Guyana now has large pool of physical therapists, expanding countrywide coverage

Last Updated on Wednesday, 26 June 2024, 20:14 by Writer

Health Minister Dr Frank Anthony and (at right) Director of Disability and Rehabilitation Services, Dr. Ariane Mangar at the launch of National Disability and Rehabilitation Week 2024

Guyana is now boasting a significant number of therapists, resulting in several countries being eager to learn about the strategy to do so, according to Director of Disability and Rehabilitation Services, Dr. Ariane Mangar.

“People want what we have and they want to also learn how we were able to [achieve] such a remarkable feat of training our own therapists,” she said at the launch of National Disability Week being observed from June 23- 28 under the theme “Transformative Triumphs: Celebrating the Transformative Triumphs and Successes that Individuals Achieve Through their Rehabilitation Journey”.

Dr Mangar said Guyana now has more than 50 physiotherapists for the first time in Guyana’s history, 12 speech therapists and 17 occupational therapists. The Director of Disability and Rehabilitation Services credited Mrs Barbara Lawrence for providing tutelage.

She also said she was “proud” that each of Guyana’s 10 administrative regions has a professional therapist working in the rehabilitation department. Additionally, she said Region One (Barima-Waini) would have an occupational therapist from July, in addition to the physiotherapist; Region Two (Pomeroon-Supenaam) would have two physiotherapists and an occupational therapist for the first time, and Region Five (Mahaica-West Berbice) would have a speech therapist for the first time. “We are making moves and making strides to improve the service that we’re giving to the regions,” she said.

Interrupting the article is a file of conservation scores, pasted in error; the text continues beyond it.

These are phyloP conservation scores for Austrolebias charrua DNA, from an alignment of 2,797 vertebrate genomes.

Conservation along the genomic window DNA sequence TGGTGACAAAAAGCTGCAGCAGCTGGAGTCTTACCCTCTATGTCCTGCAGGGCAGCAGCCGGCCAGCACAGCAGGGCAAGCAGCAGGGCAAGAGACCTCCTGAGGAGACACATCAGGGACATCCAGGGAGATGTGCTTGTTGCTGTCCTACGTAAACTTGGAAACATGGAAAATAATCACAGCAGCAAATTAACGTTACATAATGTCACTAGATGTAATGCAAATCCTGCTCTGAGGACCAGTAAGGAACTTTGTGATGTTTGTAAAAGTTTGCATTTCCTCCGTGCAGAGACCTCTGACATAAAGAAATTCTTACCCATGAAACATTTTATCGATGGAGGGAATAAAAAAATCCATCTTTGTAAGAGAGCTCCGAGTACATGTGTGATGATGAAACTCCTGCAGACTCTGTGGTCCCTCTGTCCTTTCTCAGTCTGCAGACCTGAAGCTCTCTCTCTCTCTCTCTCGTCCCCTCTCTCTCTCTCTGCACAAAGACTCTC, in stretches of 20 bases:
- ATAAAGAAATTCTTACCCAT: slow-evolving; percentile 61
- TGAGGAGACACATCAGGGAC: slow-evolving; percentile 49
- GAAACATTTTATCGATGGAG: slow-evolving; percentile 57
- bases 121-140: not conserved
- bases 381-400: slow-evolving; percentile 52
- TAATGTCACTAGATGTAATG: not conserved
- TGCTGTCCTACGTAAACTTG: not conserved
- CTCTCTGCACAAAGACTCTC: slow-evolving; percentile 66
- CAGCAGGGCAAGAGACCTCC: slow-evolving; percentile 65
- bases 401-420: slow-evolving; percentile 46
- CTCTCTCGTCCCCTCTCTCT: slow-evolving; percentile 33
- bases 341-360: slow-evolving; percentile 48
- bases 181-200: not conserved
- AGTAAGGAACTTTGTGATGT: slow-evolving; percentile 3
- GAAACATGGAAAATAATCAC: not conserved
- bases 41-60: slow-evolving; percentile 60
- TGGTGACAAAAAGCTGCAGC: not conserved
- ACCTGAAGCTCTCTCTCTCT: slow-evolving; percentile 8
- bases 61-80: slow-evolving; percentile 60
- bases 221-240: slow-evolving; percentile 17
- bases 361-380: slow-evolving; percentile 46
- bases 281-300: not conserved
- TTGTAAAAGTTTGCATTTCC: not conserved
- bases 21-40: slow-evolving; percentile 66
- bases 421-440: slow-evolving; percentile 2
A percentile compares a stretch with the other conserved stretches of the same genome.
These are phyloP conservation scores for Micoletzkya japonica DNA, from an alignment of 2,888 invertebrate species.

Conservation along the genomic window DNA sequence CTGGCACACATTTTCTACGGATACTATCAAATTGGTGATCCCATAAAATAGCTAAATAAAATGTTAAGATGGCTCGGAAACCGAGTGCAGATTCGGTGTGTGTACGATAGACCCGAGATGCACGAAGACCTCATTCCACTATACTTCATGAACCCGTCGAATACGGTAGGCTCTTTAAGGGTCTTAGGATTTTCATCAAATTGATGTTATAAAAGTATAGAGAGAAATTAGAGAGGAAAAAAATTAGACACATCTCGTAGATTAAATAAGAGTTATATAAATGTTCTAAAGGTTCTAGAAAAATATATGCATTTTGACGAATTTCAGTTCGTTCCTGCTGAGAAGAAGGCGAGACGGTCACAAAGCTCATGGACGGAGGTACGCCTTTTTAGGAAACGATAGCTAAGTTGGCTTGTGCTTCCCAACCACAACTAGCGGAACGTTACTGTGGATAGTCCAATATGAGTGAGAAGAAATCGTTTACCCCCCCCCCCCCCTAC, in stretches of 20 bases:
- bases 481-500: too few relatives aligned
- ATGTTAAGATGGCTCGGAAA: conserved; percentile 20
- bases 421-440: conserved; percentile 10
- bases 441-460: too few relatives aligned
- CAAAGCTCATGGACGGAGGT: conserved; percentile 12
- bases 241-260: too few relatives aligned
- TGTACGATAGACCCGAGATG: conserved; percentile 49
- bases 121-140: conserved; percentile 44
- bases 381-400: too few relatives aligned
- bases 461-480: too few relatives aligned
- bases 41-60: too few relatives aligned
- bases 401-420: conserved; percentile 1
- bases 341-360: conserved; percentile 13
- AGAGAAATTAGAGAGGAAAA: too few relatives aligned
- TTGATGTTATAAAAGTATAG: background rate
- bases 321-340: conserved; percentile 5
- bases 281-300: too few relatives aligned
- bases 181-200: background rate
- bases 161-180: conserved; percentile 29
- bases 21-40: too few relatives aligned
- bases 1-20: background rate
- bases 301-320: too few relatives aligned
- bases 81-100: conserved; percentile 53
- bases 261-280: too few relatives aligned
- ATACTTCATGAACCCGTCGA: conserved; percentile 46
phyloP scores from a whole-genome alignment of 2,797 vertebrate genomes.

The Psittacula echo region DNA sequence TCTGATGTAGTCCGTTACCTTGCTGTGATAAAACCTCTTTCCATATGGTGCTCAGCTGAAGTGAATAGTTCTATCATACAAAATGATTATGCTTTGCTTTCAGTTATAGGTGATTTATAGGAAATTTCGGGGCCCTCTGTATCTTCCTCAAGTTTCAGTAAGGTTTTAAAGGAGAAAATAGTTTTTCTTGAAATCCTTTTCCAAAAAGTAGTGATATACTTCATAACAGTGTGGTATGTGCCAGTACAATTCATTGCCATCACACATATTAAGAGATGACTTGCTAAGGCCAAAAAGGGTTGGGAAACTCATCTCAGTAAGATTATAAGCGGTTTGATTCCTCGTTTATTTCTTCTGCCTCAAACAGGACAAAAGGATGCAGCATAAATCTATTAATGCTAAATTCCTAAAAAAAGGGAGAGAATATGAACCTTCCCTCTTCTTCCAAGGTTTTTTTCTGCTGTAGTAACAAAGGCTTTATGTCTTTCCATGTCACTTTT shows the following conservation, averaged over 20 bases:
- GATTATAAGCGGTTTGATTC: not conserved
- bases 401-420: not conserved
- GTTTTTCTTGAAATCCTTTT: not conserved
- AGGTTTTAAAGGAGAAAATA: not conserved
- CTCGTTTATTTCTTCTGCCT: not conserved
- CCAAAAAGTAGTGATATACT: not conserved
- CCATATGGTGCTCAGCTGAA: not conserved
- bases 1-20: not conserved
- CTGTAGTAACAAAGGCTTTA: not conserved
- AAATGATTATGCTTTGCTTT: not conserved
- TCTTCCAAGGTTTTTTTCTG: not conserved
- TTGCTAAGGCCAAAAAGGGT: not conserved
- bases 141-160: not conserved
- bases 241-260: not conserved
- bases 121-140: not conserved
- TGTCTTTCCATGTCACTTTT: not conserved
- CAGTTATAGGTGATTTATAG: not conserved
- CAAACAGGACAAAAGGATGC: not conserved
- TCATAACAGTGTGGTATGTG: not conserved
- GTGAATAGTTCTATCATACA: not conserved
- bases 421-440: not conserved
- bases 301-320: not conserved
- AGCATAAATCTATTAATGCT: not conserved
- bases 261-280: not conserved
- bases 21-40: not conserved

She also said St Lucia, United Kingdom and more recently The Bahamas have reached out for Guyana to share its experts with them. “I am inundated by calls from my colleagues in the region, asking me to send you to them,” she said.

In addition to the current pool of therapists, Dr Mangar announced that rehabilitation assistants were being trained for Guyana’s 10 administrative regions “aimed at improving access to rehab services” to avoid patients paying for transportation to go to the centre.

At the same time, she appealed to Minister of Health Dr Frank Anthony to provide “more space” due to the increasing demand for rehabilitation services. In that regard, Dr Anthony said government would be establishing a facility that would offer disability and rehabilitation services, and screen and test persons who are afflicted by chronic non-communicable diseases such as hypertension and diabetes. “I think that is something that we have to work on to make sure that our patients get improved services. So, over the next couple of months we’ll try to do that and hopefully when we come again here next year, we can say that we have implemented this service so that we can see improvement in how we manage our patients that have these chronic diseases,” said Dr Anthony, a public health specialist.

Dr Mangar said over the past year, the Department has prescribed more than 1,500 hearing aids and provided prosthetic limbs to more than 150 persons. A hearing aid costs GY$65,000 at privately-owned facilities, but government is providing these free of cost.

Dr Mangar noted that there has been an “influx” of children with various forms of speech delays, impairment and autism as well as adults with post-stroke aphasia, a difficulty in speaking or understanding other people speaking.

The Open Doors Vocational School for persons with disabilities recently graduated 20 students, one of whom is a University of Guyana student and five others employed.